Friday, October 3, 2014

Characters Loved & Lost: Part I

Warning: Spoilers (at least they are spoilers if you are a week or two or three behind on Bones) ahead

Last night, on a whim, I decided to alternate between watching Grey's Anatomy (a show that I watch more out of habit than anything else) and Bones (a show I stopped watching several seasons ago). While I had a vague sense of what was happening on Bones, I was surprised to find that it killed a series regular in the season 10 premiere. A quick Google search later, I found an article that said one of the reasons the show killed Sweets was because the actor who played him, John Francis Daley, was in demand for writing and directing other projects. Stephen Nathan, the show runner and creator, told Daley that "it would be more satisfying for the fans to conclude Sweets in a dramatic way rather then for it to be up in the air and have him come back midway through the season."

Thinking about this today, I'm torn about this reasoning. First, the more cynical part of me can't help but think that Nathan, who has a history of including shocking moments in Bones, couldn't withstand the temptation to off a character in a dramatic fashion. In the past, he had Zack Addy, Brennan's original intern, become a cannibal serial killer's apprentice, and he killed Vincent Nigel-Murray, another intern, as part of a sniper story arc. Killing Sweets in the premiere seems right up Nathan's alley.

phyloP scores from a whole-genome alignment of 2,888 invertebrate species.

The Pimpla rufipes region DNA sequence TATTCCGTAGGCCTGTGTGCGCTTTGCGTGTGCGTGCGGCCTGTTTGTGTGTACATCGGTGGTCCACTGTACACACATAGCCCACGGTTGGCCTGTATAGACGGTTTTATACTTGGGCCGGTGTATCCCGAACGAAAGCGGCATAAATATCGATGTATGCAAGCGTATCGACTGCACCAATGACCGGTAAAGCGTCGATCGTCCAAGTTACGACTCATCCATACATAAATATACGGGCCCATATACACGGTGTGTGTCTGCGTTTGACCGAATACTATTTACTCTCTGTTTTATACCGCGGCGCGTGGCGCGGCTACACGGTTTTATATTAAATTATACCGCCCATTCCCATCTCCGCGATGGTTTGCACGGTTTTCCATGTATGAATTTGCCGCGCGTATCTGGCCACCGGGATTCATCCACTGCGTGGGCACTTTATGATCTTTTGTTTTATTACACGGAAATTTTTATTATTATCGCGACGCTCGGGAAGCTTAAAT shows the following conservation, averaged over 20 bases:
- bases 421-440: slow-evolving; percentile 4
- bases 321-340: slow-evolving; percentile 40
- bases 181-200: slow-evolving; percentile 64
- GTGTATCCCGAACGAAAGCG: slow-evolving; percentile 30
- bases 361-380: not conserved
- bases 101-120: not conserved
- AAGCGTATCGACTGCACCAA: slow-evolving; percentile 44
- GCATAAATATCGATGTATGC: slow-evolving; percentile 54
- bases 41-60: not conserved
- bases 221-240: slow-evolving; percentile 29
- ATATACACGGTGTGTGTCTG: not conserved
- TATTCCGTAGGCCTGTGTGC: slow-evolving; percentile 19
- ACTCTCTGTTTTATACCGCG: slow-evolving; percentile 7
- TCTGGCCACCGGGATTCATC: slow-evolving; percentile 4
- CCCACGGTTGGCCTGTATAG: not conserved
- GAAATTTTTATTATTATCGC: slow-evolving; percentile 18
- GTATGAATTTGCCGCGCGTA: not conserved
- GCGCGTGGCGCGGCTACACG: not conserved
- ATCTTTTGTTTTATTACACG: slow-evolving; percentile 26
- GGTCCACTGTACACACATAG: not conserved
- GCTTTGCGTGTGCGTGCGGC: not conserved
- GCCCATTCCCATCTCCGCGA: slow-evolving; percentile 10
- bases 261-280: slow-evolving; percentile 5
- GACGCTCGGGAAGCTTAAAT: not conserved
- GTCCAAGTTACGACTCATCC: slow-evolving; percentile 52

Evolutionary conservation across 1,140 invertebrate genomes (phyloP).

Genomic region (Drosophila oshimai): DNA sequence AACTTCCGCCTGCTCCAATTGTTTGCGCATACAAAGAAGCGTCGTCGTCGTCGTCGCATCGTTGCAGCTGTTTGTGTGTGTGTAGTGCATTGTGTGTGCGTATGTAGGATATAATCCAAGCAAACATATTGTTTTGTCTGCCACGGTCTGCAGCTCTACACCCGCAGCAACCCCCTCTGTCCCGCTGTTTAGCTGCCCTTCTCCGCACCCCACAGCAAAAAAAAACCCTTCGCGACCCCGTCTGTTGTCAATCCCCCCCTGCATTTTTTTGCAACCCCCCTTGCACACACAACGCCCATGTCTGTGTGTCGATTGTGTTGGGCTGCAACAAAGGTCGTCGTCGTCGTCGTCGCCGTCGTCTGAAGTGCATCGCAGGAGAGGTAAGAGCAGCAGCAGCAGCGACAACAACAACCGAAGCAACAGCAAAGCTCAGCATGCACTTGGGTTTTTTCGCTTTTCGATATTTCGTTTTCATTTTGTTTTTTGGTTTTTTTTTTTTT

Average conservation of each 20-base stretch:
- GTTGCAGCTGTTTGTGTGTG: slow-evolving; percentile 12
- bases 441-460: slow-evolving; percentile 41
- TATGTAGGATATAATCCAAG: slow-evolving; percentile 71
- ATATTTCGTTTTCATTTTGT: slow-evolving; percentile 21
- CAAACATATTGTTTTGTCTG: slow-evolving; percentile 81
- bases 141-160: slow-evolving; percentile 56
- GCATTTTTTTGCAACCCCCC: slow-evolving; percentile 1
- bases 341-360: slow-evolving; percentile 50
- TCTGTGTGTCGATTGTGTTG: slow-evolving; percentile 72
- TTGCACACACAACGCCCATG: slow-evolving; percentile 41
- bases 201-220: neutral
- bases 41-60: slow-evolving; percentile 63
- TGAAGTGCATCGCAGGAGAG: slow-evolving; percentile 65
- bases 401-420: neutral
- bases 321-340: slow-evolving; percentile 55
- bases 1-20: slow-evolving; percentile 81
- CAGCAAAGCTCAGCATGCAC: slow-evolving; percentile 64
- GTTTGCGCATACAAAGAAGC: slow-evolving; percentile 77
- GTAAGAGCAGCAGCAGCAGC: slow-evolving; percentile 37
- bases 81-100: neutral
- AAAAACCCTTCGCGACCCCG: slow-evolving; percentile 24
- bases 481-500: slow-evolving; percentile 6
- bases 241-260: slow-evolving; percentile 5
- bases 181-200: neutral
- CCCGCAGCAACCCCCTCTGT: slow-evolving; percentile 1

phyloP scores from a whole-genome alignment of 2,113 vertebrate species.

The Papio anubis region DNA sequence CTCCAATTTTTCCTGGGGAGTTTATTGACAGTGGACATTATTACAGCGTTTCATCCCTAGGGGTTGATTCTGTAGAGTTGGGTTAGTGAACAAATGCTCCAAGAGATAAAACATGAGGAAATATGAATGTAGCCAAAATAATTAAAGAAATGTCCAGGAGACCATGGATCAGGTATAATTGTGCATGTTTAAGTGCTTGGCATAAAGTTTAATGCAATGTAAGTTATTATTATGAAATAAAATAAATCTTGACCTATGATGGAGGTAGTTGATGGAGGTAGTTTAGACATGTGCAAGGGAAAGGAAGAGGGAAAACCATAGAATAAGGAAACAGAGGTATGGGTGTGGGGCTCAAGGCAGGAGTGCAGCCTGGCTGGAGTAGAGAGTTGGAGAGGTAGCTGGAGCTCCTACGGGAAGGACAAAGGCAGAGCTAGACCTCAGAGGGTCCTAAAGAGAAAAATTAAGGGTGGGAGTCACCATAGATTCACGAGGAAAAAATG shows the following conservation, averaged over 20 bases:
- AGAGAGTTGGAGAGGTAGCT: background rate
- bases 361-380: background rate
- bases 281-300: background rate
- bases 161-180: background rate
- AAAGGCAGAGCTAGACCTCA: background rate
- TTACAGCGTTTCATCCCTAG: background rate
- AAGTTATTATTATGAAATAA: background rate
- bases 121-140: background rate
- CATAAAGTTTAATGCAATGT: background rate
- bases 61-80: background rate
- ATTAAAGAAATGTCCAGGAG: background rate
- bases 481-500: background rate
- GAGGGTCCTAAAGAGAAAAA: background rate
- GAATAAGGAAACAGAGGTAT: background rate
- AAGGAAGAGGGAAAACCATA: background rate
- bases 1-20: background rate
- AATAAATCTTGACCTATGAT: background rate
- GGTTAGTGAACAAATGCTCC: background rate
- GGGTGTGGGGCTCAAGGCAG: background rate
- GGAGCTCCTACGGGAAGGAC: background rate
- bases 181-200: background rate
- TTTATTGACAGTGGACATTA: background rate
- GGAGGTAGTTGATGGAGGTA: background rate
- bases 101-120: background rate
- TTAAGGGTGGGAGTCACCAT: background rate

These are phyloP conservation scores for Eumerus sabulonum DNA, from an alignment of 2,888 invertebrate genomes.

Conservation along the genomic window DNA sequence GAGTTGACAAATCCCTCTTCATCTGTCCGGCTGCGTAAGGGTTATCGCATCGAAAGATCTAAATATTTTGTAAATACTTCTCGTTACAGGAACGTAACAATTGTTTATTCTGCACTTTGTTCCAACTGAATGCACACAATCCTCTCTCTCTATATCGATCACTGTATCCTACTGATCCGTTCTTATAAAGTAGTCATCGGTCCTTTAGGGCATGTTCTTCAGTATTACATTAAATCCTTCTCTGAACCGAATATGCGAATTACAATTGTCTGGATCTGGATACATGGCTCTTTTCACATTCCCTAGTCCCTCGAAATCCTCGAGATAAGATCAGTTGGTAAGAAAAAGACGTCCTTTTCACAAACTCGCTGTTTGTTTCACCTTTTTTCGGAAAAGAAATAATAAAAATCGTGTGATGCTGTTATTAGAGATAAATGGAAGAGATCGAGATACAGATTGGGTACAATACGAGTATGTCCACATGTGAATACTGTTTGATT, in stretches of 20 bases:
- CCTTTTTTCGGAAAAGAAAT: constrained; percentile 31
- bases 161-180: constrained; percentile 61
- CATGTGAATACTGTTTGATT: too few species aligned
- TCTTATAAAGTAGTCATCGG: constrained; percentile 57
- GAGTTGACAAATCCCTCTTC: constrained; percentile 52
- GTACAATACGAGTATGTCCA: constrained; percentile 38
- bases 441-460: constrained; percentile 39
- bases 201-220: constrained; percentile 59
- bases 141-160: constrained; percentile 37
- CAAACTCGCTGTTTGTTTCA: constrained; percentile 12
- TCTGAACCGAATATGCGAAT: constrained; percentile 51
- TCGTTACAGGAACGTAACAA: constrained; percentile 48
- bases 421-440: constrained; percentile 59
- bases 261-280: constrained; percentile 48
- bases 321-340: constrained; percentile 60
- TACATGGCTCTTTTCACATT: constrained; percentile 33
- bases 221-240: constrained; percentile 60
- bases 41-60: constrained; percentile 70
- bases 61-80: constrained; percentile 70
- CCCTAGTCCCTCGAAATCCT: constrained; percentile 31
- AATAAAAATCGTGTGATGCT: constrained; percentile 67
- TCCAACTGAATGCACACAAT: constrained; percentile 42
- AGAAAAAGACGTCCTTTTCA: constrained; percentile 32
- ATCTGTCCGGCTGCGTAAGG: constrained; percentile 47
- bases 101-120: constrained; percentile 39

Additionally, the idea that Sweets's death would be considered "satisfying" is puzzling to me. Since I tend to watch television as a means of entertainment and escape from the real world's myriad problems, having a regular character on (what is usually) a light-hearted procedural drama get beaten to death is jarring. I know, I know - People die all the time in real life. True, but I'm not watching Bones for its adherence to reality. Even as a one-time viewer (and a casual one at that), I found Sweets's death distinctly unsatisfying. Comments on articles and on's Bones forum indicate that I'm not the only who didn't think the send off was warranted (or satisfying).

This isn't to say that television characters should live in perpetuity. In some cases, a character's death is necessary, cathartic, and (yes) even satisfying. While I plan to explore this in next week's post, I'd love to hear from you on this topic. What is your take when it comes to the deaths of television characters? What works for you, and what doesn't?